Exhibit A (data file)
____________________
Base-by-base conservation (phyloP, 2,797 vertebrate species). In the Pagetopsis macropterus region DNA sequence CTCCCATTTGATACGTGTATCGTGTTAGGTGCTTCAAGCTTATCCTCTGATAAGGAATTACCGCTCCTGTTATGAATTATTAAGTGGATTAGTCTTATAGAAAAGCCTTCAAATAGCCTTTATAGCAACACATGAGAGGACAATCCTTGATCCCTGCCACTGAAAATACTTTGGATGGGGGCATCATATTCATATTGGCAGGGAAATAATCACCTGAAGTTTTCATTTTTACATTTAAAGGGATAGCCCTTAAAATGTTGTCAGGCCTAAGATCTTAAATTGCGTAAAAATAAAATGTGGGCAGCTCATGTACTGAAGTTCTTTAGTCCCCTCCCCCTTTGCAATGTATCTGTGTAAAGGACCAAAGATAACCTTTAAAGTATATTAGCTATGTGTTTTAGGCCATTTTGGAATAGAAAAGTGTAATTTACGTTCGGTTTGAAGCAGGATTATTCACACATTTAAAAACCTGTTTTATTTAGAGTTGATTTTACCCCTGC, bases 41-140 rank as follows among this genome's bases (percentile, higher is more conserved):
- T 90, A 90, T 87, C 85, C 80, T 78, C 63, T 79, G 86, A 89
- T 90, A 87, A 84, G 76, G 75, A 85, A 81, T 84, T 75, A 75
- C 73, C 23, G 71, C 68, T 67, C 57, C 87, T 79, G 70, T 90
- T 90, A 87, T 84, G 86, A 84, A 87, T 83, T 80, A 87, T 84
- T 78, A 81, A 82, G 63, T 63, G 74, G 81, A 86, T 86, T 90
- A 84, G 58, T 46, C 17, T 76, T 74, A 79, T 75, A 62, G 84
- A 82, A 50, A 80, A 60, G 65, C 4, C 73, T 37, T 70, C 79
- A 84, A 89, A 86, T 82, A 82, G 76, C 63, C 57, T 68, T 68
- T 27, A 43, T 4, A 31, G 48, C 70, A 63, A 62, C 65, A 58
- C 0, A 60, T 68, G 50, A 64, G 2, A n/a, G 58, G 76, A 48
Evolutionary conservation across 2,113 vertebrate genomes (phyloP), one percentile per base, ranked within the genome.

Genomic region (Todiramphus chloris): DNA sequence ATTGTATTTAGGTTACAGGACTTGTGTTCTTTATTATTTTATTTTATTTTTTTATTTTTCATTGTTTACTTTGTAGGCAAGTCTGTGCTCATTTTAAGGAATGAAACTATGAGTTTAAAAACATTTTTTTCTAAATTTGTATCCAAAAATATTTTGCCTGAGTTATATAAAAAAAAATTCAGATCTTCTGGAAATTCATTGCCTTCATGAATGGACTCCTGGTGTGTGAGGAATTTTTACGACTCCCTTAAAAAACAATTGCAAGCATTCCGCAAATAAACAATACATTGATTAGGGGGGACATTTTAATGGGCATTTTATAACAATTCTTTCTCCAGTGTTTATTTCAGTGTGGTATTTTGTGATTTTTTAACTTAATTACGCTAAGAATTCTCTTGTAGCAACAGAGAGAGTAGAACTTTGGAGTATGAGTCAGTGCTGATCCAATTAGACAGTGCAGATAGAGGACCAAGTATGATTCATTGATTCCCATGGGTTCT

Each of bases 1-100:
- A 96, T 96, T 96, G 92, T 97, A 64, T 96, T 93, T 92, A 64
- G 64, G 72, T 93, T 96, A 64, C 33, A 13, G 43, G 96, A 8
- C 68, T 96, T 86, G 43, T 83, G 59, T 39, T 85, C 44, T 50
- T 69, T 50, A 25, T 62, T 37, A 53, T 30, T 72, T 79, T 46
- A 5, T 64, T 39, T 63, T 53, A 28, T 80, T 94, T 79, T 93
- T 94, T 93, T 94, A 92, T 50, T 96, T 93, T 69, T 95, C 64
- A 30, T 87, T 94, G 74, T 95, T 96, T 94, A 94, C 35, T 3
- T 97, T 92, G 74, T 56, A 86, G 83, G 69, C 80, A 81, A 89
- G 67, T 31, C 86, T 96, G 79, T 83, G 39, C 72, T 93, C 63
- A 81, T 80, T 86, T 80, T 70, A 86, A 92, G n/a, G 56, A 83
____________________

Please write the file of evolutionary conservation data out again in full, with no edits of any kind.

Base-by-base conservation (phyloP, 2,797 vertebrate species). In the Pagetopsis macropterus region DNA sequence CTCCCATTTGATACGTGTATCGTGTTAGGTGCTTCAAGCTTATCCTCTGATAAGGAATTACCGCTCCTGTTATGAATTATTAAGTGGATTAGTCTTATAGAAAAGCCTTCAAATAGCCTTTATAGCAACACATGAGAGGACAATCCTTGATCCCTGCCACTGAAAATACTTTGGATGGGGGCATCATATTCATATTGGCAGGGAAATAATCACCTGAAGTTTTCATTTTTACATTTAAAGGGATAGCCCTTAAAATGTTGTCAGGCCTAAGATCTTAAATTGCGTAAAAATAAAATGTGGGCAGCTCATGTACTGAAGTTCTTTAGTCCCCTCCCCCTTTGCAATGTATCTGTGTAAAGGACCAAAGATAACCTTTAAAGTATATTAGCTATGTGTTTTAGGCCATTTTGGAATAGAAAAGTGTAATTTACGTTCGGTTTGAAGCAGGATTATTCACACATTTAAAAACCTGTTTTATTTAGAGTTGATTTTACCCCTGC, bases 41-140 rank as follows among this genome's bases (percentile, higher is more conserved):
- T 90, A 90, T 87, C 85, C 80, T 78, C 63, T 79, G 86, A 89
- T 90, A 87, A 84, G 76, G 75, A 85, A 81, T 84, T 75, A 75
- C 73, C 23, G 71, C 68, T 67, C 57, C 87, T 79, G 70, T 90
- T 90, A 87, T 84, G 86, A 84, A 87, T 83, T 80, A 87, T 84
- T 78, A 81, A 82, G 63, T 63, G 74, G 81, A 86, T 86, T 90
- A 84, G 58, T 46, C 17, T 76, T 74, A 79, T 75, A 62, G 84
- A 82, A 50, A 80, A 60, G 65, C 4, C 73, T 37, T 70, C 79
- A 84, A 89, A 86, T 82, A 82, G 76, C 63, C 57, T 68, T 68
- T 27, A 43, T 4, A 31, G 48, C 70, A 63, A 62, C 65, A 58
- C 0, A 60, T 68, G 50, A 64, G 2, A n/a, G 58, G 76, A 48
Evolutionary conservation across 2,113 vertebrate genomes (phyloP), one percentile per base, ranked within the genome.

Genomic region (Todiramphus chloris): DNA sequence ATTGTATTTAGGTTACAGGACTTGTGTTCTTTATTATTTTATTTTATTTTTTTATTTTTCATTGTTTACTTTGTAGGCAAGTCTGTGCTCATTTTAAGGAATGAAACTATGAGTTTAAAAACATTTTTTTCTAAATTTGTATCCAAAAATATTTTGCCTGAGTTATATAAAAAAAAATTCAGATCTTCTGGAAATTCATTGCCTTCATGAATGGACTCCTGGTGTGTGAGGAATTTTTACGACTCCCTTAAAAAACAATTGCAAGCATTCCGCAAATAAACAATACATTGATTAGGGGGGACATTTTAATGGGCATTTTATAACAATTCTTTCTCCAGTGTTTATTTCAGTGTGGTATTTTGTGATTTTTTAACTTAATTACGCTAAGAATTCTCTTGTAGCAACAGAGAGAGTAGAACTTTGGAGTATGAGTCAGTGCTGATCCAATTAGACAGTGCAGATAGAGGACCAAGTATGATTCATTGATTCCCATGGGTTCT

Each of bases 1-100:
- A 96, T 96, T 96, G 92, T 97, A 64, T 96, T 93, T 92, A 64
- G 64, G 72, T 93, T 96, A 64, C 33, A 13, G 43, G 96, A 8
- C 68, T 96, T 86, G 43, T 83, G 59, T 39, T 85, C 44, T 50
- T 69, T 50, A 25, T 62, T 37, A 53, T 30, T 72, T 79, T 46
- A 5, T 64, T 39, T 63, T 53, A 28, T 80, T 94, T 79, T 93
- T 94, T 93, T 94, A 92, T 50, T 96, T 93, T 69, T 95, C 64
- A 30, T 87, T 94, G 74, T 95, T 96, T 94, A 94, C 35, T 3
- T 97, T 92, G 74, T 56, A 86, G 83, G 69, C 80, A 81, A 89
- G 67, T 31, C 86, T 96, G 79, T 83, G 39, C 72, T 93, C 63
- A 81, T 80, T 86, T 80, T 70, A 86, A 92, G n/a, G 56, A 83